Things Fall Apart by Chinua Achebe is a True Classic

Things Fall Apart by Chinua Achebe was the book that sparked our desire to reclaim my time! We do this by -only- mostly reading stories written by Black and African authors.

In re-reading Things Fall Apart as an adult, I see things a bit differently— at least in my conclusions about Okonkwo. Okonkwo is at best a tragic hero; and at worst, an abomination in Igbo culture.

In the end, I am so hurt by how things end for Okonkwo and Umuofia, that I am filled with rage. I will read this book once a year to get a reminder—rooted in history— of why reclaiming my time is crucial.

Chinua Achebe’s writing is both purposeful and powerful. The pre-colonial setting provides a glimpse into what life might have been like before the British colonialists descended in Nigeria under the guise of Christianity.

Obierika, Okonkwo’s best friend and a voice of reason throughout the novel, poses the following questions to Okonkwo in Chapter 20.

“Does the white man understand our custom about land?”

“How can he when he does not even speak our tongue? But he says that our customs are bad; and our own brothers who have taken up his religion also say that our customs are bad.”

“How do you think we can fight when our own brothers have turned against us?”

Obierika then draws a poignant conclusion.

“The white man is very clever. He came quietly and peaceably with his religion. We were amused at his foolishness and allowed him to stay. Now he has won our brothers, and our clan can no longer act like one. He has put a knife on the things that held us together and we have fallen apart.”

This book has and will continue to stand the test of time. It is a masterpiece that speaks volumes about the grotesque impact of colonialism in Nigeria. The story also shines a light on the consequences of embracing change over tradition, or becoming a relic, over adapting to a new way of life.

Things Fall Apart is the first book in the African Trilogy that includes No Longer at Ease, and Arrow of God.

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Born A Crime by Trevor Noah

In Born A Crime, Trevor Noah, host of the popular late night program, The Daily Show, compiles stories from his childhood in South Africa.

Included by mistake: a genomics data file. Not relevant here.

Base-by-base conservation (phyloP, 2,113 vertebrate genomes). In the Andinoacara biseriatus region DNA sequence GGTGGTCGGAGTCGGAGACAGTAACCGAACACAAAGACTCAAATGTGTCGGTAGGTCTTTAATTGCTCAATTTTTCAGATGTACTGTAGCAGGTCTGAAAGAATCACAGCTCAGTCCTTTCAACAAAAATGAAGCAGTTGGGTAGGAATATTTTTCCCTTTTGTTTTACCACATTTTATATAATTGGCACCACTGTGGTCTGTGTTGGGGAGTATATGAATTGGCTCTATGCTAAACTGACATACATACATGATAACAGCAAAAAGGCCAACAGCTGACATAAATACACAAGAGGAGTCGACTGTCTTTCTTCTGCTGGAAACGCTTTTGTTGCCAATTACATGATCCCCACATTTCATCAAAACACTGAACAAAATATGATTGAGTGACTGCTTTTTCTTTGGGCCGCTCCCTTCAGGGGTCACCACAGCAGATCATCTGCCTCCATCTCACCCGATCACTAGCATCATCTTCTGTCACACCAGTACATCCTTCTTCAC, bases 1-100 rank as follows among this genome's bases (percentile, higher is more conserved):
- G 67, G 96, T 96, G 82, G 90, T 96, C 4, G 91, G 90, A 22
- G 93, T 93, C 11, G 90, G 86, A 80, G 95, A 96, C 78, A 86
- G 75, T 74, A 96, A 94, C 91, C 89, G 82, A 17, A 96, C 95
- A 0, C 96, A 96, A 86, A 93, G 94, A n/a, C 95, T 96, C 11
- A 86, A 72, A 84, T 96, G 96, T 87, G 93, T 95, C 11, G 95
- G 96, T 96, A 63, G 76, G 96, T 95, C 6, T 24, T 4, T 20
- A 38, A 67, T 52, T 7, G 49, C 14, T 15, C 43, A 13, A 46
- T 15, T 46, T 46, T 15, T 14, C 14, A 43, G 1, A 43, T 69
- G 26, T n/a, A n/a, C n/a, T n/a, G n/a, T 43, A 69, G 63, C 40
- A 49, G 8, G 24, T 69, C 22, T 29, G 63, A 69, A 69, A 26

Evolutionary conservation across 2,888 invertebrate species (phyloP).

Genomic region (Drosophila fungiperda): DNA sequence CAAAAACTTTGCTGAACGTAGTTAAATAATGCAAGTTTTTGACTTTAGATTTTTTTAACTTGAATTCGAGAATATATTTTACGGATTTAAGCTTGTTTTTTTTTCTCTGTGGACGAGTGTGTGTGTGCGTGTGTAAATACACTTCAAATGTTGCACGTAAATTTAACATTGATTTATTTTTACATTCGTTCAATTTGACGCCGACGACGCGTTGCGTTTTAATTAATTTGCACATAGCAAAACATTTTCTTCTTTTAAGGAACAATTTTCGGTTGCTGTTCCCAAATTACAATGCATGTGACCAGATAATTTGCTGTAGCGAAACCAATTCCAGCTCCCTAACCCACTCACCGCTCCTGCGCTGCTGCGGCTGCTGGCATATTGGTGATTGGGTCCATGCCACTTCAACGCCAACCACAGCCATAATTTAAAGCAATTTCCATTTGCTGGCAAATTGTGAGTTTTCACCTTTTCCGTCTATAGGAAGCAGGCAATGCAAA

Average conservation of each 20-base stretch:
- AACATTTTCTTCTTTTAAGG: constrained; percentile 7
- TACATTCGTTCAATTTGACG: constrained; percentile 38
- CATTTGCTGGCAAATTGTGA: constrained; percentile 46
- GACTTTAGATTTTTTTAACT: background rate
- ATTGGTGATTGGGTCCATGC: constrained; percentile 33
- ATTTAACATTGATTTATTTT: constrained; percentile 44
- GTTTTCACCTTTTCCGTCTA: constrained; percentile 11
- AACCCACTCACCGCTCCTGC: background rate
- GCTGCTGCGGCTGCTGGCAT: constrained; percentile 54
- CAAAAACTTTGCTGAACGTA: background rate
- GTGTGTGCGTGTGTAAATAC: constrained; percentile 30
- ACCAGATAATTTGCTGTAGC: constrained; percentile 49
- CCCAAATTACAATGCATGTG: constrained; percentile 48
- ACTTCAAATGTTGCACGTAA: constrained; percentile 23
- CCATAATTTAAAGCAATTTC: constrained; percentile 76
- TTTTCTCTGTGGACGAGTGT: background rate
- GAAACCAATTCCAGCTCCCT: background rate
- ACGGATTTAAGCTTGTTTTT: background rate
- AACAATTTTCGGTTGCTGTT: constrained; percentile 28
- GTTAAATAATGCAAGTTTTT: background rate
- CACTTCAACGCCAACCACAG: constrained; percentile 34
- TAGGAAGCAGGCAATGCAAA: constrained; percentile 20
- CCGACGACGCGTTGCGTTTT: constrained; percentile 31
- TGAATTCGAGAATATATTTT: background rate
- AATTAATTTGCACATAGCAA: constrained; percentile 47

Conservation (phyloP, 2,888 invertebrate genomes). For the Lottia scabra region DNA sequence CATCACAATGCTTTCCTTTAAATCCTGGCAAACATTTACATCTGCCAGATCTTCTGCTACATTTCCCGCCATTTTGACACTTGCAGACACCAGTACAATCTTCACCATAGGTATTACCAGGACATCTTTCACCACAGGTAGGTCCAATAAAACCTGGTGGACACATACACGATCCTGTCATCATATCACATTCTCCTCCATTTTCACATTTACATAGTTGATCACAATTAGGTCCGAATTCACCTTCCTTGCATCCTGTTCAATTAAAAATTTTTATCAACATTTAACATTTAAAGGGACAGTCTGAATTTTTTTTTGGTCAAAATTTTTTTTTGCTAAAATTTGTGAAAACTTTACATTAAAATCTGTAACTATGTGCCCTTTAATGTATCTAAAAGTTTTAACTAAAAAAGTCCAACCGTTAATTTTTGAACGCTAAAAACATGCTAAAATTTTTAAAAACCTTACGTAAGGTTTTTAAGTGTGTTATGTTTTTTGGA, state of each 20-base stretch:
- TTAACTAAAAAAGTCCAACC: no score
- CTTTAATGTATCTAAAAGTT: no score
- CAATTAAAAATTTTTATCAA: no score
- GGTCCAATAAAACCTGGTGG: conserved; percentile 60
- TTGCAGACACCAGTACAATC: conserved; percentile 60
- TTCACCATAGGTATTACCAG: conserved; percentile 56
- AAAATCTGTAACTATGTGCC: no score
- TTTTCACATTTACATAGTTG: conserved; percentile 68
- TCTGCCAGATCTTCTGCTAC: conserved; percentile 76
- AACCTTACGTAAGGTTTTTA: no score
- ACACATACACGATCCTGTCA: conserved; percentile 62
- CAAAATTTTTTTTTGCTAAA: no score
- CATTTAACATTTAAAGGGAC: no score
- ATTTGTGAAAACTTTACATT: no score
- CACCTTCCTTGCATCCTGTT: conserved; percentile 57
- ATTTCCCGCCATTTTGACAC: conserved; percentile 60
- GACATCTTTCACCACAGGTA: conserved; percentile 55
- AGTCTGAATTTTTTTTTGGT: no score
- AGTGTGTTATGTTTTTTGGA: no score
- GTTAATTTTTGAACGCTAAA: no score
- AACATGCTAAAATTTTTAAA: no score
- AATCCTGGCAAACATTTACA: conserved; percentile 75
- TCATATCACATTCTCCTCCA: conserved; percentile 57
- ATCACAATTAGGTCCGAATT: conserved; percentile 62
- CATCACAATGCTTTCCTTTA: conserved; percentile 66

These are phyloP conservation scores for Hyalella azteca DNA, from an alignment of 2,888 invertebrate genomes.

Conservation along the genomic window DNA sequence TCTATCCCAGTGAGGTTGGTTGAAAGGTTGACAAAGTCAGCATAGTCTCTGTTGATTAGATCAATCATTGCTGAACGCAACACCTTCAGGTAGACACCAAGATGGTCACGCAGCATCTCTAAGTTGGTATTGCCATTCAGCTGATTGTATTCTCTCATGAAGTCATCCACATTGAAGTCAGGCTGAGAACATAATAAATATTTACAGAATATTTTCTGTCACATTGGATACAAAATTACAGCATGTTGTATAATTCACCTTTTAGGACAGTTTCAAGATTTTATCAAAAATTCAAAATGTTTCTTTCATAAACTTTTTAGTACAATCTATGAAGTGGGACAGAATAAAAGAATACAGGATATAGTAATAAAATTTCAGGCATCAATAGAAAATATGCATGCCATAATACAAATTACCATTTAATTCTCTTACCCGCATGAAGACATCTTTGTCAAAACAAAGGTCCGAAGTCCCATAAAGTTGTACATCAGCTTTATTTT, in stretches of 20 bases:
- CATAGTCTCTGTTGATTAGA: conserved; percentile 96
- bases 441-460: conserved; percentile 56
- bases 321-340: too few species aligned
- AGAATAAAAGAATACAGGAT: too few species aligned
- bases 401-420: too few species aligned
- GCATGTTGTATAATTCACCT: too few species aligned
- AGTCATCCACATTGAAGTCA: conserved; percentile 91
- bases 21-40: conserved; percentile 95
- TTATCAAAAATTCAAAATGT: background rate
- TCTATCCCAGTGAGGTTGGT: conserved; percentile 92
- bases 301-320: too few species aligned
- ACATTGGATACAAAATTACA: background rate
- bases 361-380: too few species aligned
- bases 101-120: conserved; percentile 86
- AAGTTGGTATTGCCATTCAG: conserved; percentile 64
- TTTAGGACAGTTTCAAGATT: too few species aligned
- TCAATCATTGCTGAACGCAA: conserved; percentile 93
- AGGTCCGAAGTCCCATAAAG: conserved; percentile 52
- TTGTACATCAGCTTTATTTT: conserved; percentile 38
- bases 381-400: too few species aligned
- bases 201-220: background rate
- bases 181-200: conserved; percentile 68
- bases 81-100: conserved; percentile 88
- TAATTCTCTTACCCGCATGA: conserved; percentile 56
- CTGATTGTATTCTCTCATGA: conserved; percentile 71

Trevor was born in 1984 to a Black Xhosa mother and a white Swiss-German father; a union that was considered illegal under apartheid. 


Trevor writes about the system of oppression in South Africa and how the structure was carefully studied and carried out. Examples of how to oppress people were deliberately taken from other countries, including the U.S.

By the time South Africa became a democracy, racism and white supremacy were already deeply institutionalized. Even after Nelson Mandela was elected president and the African National Congress came into power, Black people still lacked opportunities and adequate resources to lift their families out of the circumstances that apartheid manufactured. Nelson Mandela’s autobiography, Long Walk to Freedom, and books by other South African writers, journalists, and scholars provide a rich account of apartheid and the legacy of the racist regime.


Born a crime is not a linear story. The book is a set of vignettes about Trevor’s life. Many stories will make you laugh out loud, and others will leave you gasping. These stories highlight important themes from the impact of colonialism in South Africa to the privileges that come with being presumed to be white. Born a crime also explores Christianity, language, gender, and violence.

One of my favorite stories in the book centers on Trevor and his friend “Hitler” (yes, I know. Trevor’s point exactly), a star dancer in Trevor’s crew. In this scene, Hitler is dancing at a Jewish gathering where Trevor is DJing and cheering “Go Hitler! Go Hitler! Go Hitler!” They eventually get kicked out.

Trevor shares this story to describe the impact of colonialism on name preferences in South Africa. During apartheid, Black South Africans were forced to give their children names “that white people could pronounce.” As a result, many Black South Africans named their children Hitler because they were missing the context of historical events.

Trevor notes that the South African education system inadequately teaches students about history. In many instances, the experiences of oppressed groups are glaringly missing as if history is a one-sided phenomenon. Although names are often selected from the Bible, according to Trevor, the parents that named their children Hitler were probably unaware that apartheid was modeled after Hitler’s racist policies. Trevor’s accounts are like the history textbooks in the U.S. that misrepresent slavery or leave it out completely.


Trevor Noah is a brilliant storyteller. In Born A Crime, he weaves serious discussions of social inequities in South Africa to hilarious anecdotes about his upbringing, childhood mischief, and experiences with his friends and family.

Born A Crime was very much about Trevor as it was about his mom, Patricia Nombuyiselo Noah, a woman who resolved to ensure that Trevor experienced life on his own terms.

The book was a quick read. I tried to read it slowly, so I had something to look forward to but ended up finishing it in one weekend. The book will be adapted to a movie and Lupita Nyong’o will play Trevor’s mother

I’m looking forward to watching these stories play out in the film. 

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